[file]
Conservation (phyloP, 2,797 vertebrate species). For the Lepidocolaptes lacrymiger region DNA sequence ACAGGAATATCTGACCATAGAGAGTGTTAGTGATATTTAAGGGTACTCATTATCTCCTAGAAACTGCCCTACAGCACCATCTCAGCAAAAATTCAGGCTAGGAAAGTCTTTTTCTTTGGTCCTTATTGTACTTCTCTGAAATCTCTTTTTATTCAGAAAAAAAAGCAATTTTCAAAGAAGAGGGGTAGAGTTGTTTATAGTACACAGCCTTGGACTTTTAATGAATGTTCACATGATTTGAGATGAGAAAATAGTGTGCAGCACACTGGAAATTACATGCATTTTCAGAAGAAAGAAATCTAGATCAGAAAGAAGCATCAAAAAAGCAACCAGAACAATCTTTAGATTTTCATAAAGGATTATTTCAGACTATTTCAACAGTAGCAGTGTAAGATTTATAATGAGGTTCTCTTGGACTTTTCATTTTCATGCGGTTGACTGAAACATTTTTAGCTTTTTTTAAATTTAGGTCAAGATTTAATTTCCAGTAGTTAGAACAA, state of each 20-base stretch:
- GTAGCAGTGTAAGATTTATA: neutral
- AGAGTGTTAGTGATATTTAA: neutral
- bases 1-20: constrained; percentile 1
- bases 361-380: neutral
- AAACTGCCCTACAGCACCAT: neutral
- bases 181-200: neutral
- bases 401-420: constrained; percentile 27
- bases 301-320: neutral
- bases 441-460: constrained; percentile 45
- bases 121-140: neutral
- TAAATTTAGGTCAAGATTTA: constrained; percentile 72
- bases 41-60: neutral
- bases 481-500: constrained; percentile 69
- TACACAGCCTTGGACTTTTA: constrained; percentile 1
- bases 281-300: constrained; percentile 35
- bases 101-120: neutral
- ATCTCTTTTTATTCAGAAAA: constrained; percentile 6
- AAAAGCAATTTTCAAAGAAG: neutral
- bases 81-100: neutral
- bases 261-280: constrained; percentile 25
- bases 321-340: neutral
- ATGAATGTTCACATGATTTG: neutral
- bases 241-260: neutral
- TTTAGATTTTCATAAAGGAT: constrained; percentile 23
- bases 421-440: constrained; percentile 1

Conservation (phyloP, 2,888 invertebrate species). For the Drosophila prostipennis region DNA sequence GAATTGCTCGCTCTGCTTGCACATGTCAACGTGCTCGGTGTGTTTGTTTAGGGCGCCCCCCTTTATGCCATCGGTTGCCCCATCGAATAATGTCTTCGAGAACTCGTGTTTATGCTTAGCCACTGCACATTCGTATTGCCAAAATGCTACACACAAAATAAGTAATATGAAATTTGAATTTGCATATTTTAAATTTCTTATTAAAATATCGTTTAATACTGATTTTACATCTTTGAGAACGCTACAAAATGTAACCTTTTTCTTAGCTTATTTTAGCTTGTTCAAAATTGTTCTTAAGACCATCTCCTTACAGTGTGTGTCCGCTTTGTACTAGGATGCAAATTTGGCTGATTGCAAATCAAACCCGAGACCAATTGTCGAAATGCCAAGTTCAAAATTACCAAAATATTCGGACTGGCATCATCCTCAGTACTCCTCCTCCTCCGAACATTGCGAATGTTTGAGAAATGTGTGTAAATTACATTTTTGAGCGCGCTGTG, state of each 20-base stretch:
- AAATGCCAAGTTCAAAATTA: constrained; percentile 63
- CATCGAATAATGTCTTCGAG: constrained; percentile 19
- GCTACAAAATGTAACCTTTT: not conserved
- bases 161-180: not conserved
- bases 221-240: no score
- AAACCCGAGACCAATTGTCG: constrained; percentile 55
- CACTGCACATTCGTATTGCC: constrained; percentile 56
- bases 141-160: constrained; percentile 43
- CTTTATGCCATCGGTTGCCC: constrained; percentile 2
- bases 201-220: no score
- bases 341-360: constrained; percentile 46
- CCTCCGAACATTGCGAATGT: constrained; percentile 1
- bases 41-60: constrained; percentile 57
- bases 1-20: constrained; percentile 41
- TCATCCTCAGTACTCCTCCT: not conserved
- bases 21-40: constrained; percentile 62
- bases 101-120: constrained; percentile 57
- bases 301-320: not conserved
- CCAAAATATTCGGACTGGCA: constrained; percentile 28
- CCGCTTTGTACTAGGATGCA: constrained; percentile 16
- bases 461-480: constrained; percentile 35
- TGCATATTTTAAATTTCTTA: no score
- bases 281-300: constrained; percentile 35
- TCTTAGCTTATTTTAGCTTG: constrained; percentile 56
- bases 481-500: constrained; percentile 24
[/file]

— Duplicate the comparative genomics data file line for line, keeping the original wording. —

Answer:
Conservation (phyloP, 2,797 vertebrate species). For the Lepidocolaptes lacrymiger region DNA sequence ACAGGAATATCTGACCATAGAGAGTGTTAGTGATATTTAAGGGTACTCATTATCTCCTAGAAACTGCCCTACAGCACCATCTCAGCAAAAATTCAGGCTAGGAAAGTCTTTTTCTTTGGTCCTTATTGTACTTCTCTGAAATCTCTTTTTATTCAGAAAAAAAAGCAATTTTCAAAGAAGAGGGGTAGAGTTGTTTATAGTACACAGCCTTGGACTTTTAATGAATGTTCACATGATTTGAGATGAGAAAATAGTGTGCAGCACACTGGAAATTACATGCATTTTCAGAAGAAAGAAATCTAGATCAGAAAGAAGCATCAAAAAAGCAACCAGAACAATCTTTAGATTTTCATAAAGGATTATTTCAGACTATTTCAACAGTAGCAGTGTAAGATTTATAATGAGGTTCTCTTGGACTTTTCATTTTCATGCGGTTGACTGAAACATTTTTAGCTTTTTTTAAATTTAGGTCAAGATTTAATTTCCAGTAGTTAGAACAA, state of each 20-base stretch:
- GTAGCAGTGTAAGATTTATA: neutral
- AGAGTGTTAGTGATATTTAA: neutral
- bases 1-20: constrained; percentile 1
- bases 361-380: neutral
- AAACTGCCCTACAGCACCAT: neutral
- bases 181-200: neutral
- bases 401-420: constrained; percentile 27
- bases 301-320: neutral
- bases 441-460: constrained; percentile 45
- bases 121-140: neutral
- TAAATTTAGGTCAAGATTTA: constrained; percentile 72
- bases 41-60: neutral
- bases 481-500: constrained; percentile 69
- TACACAGCCTTGGACTTTTA: constrained; percentile 1
- bases 281-300: constrained; percentile 35
- bases 101-120: neutral
- ATCTCTTTTTATTCAGAAAA: constrained; percentile 6
- AAAAGCAATTTTCAAAGAAG: neutral
- bases 81-100: neutral
- bases 261-280: constrained; percentile 25
- bases 321-340: neutral
- ATGAATGTTCACATGATTTG: neutral
- bases 241-260: neutral
- TTTAGATTTTCATAAAGGAT: constrained; percentile 23
- bases 421-440: constrained; percentile 1

Conservation (phyloP, 2,888 invertebrate species). For the Drosophila prostipennis region DNA sequence GAATTGCTCGCTCTGCTTGCACATGTCAACGTGCTCGGTGTGTTTGTTTAGGGCGCCCCCCTTTATGCCATCGGTTGCCCCATCGAATAATGTCTTCGAGAACTCGTGTTTATGCTTAGCCACTGCACATTCGTATTGCCAAAATGCTACACACAAAATAAGTAATATGAAATTTGAATTTGCATATTTTAAATTTCTTATTAAAATATCGTTTAATACTGATTTTACATCTTTGAGAACGCTACAAAATGTAACCTTTTTCTTAGCTTATTTTAGCTTGTTCAAAATTGTTCTTAAGACCATCTCCTTACAGTGTGTGTCCGCTTTGTACTAGGATGCAAATTTGGCTGATTGCAAATCAAACCCGAGACCAATTGTCGAAATGCCAAGTTCAAAATTACCAAAATATTCGGACTGGCATCATCCTCAGTACTCCTCCTCCTCCGAACATTGCGAATGTTTGAGAAATGTGTGTAAATTACATTTTTGAGCGCGCTGTG, state of each 20-base stretch:
- AAATGCCAAGTTCAAAATTA: constrained; percentile 63
- CATCGAATAATGTCTTCGAG: constrained; percentile 19
- GCTACAAAATGTAACCTTTT: not conserved
- bases 161-180: not conserved
- bases 221-240: no score
- AAACCCGAGACCAATTGTCG: constrained; percentile 55
- CACTGCACATTCGTATTGCC: constrained; percentile 56
- bases 141-160: constrained; percentile 43
- CTTTATGCCATCGGTTGCCC: constrained; percentile 2
- bases 201-220: no score
- bases 341-360: constrained; percentile 46
- CCTCCGAACATTGCGAATGT: constrained; percentile 1
- bases 41-60: constrained; percentile 57
- bases 1-20: constrained; percentile 41
- TCATCCTCAGTACTCCTCCT: not conserved
- bases 21-40: constrained; percentile 62
- bases 101-120: constrained; percentile 57
- bases 301-320: not conserved
- CCAAAATATTCGGACTGGCA: constrained; percentile 28
- CCGCTTTGTACTAGGATGCA: constrained; percentile 16
- bases 461-480: constrained; percentile 35
- TGCATATTTTAAATTTCTTA: no score
- bases 281-300: constrained; percentile 35
- TCTTAGCTTATTTTAGCTTG: constrained; percentile 56
- bases 481-500: constrained; percentile 24